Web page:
talking-to-ghostsThis is an ambitious novel, as dark, bloody and harrowing as classic French noirs can get.
I enjoyed ‘Talking to Ghosts’ on several levels, beginning with Hervé Le Corre’s daring in trying to add new twists to the traditional police procedural mix, without losing focus and still keeping the narrative pace up.

This is his eighth novel and the first to be published in the UK, in Frank Wynne’s excellent, atmospheric translation. Le Corre was awarded the Grand Prix du roman noir français de Paris for his fifth effort, L’Homme aux lèvres de saphirin (2004), while ‘Talking to Ghosts’ won the Prix Mystère de la critique in 2010.

Right from the start Le Corre plunges the reader into pain, both physical and psychological. And for once the pain is shared between victims and detectives. Commandant (equivalent to DCI) Vilar, who’s investigating  the brutal murder of a part-time prostitute – her teenage son Victor found the dead body in the bedroom and lay alongside her for 2 days– has had his 8 year old son Pablo kidnapped five years before, presumably by a paedophile. Pablo was never found, alive or dead, and his tragic absence is Vilar’s daily dose of mind-numbing pain.

The story develops along three parallel strands, which Le Corre juggles with  skill: while Vilar and his partner Pradeau, himself nursing a rather wrecked family life, investigate the murder of Victor’s mother, Vilar is being stalked by a psychopath who, after claiming he has found Pablo, has tortured and killed a retired colleague who was helping the commandant in the search for his missing son. And at the same time, Le Corre gives us something of a coming-of-age story, just as dark and painful as the crime fiction one he’s spinning, as we follow the distressing path of Victor, from child centre to foster home, from terrified, helpless orphan to hardening youth.

Le Corre  shows a high degree of self-assurance in handling this complex material. It takes a few chapters for his web to fully envelope the reader, but once caught, I was swept along by the stream of his narrative, as majestic and relentless as the Garonne river that flows through Bordeaux – where Vilar lives and works –  and pours via a huge estuary into the Atlantic. Le Corre’s sculpted prose is painstaking in bringing out the intense psychological overtones of his characters’ stories, and mesmerising in depicting the elemental intensity of his locales, both the town of Bordeaux and its surroundings, where acres of vineyards blend into dark, brooding waters and mud-caked shores.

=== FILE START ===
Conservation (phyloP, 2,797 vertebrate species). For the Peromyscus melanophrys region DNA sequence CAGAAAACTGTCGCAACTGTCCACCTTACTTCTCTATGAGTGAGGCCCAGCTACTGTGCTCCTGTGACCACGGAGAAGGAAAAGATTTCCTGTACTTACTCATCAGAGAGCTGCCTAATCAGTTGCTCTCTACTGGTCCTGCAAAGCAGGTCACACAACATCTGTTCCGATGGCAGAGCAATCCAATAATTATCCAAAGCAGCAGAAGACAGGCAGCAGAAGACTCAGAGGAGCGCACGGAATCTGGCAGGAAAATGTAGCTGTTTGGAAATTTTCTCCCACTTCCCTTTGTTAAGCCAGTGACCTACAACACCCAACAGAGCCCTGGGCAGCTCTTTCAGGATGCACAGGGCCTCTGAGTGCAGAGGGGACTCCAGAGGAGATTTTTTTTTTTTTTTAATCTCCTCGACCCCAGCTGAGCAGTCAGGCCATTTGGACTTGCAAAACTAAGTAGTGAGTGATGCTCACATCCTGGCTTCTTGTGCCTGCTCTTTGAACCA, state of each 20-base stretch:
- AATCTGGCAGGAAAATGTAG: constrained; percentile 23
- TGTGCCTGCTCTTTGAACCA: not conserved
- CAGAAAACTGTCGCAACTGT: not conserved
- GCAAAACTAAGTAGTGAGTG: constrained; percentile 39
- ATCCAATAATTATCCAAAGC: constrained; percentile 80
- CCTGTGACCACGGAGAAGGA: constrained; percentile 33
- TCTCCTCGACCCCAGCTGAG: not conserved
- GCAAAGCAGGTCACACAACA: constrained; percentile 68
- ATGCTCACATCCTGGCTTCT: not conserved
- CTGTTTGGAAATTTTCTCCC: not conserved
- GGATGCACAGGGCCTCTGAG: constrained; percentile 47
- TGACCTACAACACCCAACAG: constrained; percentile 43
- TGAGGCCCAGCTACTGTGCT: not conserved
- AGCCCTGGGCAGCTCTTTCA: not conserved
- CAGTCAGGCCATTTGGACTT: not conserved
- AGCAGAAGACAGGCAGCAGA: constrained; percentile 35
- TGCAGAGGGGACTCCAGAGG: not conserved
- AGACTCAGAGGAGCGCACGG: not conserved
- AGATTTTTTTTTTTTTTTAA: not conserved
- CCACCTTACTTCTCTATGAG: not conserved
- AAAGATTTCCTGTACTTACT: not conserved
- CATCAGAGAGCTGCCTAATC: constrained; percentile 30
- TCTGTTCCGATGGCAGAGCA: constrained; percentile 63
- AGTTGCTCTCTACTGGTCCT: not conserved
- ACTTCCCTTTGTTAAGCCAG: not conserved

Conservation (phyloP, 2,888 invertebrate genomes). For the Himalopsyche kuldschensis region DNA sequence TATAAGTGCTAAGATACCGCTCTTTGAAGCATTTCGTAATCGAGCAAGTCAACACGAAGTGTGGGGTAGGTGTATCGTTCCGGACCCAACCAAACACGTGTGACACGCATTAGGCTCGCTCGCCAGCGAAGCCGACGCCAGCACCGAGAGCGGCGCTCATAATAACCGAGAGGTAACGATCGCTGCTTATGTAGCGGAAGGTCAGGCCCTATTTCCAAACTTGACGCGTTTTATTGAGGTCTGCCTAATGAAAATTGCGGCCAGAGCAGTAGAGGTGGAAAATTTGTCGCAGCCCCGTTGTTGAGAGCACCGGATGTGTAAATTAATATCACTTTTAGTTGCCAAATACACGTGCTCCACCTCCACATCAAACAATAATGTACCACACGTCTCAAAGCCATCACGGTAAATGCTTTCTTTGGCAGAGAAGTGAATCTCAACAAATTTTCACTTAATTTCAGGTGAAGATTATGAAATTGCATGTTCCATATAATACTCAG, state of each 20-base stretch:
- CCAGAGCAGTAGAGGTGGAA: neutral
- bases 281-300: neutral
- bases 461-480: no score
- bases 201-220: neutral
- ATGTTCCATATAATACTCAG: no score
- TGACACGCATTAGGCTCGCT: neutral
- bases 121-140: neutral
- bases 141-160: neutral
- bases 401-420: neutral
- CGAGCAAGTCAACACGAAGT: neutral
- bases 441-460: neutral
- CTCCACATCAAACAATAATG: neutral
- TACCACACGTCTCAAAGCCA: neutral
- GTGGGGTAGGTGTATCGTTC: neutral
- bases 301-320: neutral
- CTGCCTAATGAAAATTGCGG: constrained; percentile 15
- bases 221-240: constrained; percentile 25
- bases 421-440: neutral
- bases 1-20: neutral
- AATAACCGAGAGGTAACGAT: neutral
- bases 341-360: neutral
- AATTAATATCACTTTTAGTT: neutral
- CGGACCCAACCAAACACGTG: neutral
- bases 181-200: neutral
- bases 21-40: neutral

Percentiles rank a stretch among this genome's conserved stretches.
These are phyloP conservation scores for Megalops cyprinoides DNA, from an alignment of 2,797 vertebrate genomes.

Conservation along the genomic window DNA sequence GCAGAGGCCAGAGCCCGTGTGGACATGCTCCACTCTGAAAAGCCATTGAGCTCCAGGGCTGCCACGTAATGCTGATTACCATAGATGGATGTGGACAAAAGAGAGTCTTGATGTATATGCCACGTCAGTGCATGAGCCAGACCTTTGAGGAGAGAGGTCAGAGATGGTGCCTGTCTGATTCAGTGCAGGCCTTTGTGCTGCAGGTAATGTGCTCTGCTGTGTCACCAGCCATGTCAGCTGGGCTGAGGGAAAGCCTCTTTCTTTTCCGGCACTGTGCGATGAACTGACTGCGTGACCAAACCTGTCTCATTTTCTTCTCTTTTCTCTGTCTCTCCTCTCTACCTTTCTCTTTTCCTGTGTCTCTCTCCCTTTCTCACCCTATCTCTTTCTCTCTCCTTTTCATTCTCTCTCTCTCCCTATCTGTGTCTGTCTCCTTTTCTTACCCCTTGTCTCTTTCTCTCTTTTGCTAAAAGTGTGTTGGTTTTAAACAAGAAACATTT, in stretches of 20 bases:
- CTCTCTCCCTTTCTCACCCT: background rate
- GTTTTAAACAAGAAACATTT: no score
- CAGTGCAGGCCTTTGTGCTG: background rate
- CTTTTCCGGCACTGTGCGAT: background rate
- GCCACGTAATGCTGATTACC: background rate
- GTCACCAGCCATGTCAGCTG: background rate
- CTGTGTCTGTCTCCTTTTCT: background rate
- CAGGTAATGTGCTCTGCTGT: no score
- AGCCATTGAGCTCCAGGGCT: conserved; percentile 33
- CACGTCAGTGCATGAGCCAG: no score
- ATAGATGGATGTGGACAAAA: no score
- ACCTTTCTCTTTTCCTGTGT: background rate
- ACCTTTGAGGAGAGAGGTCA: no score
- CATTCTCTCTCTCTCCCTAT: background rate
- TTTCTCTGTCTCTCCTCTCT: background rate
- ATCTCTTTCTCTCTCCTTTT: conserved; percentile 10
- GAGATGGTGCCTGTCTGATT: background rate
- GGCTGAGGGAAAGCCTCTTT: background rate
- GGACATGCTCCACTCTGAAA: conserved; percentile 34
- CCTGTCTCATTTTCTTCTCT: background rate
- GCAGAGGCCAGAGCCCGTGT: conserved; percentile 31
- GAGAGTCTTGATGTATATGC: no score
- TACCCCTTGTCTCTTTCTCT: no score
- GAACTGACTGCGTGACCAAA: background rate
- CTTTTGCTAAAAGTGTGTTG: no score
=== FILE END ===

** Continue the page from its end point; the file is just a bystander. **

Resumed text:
The bereaved detective is not uncommon in contemporary French crime fiction, I think of Pierre Lemaitre’s Commandant Verhoeven, but is less so in Anglo-Saxon or Nordic novels. Even a warped character such as Jo Nesbo’s Harry Hole has never been through the mental torture Vilar has been subjected to by the criminal he is chasing. For Vilar does give chase, with the crazed persistence of a man possessed. Such intensity and hurt is difficult to pull off, requiring author and reader to be constantly soaked in pain and suffering, within and without the savage brutality of criminal investigations. Full credit to Le Corre for having the audacity, the narrative skill and the plotting savvy to weave a tapestry worthy of the best noir tradition. We’re not in Paris, we’re far away from chic, picture-postcard France, but this, Le Corre starkly reminds us, is what life is about. And death too.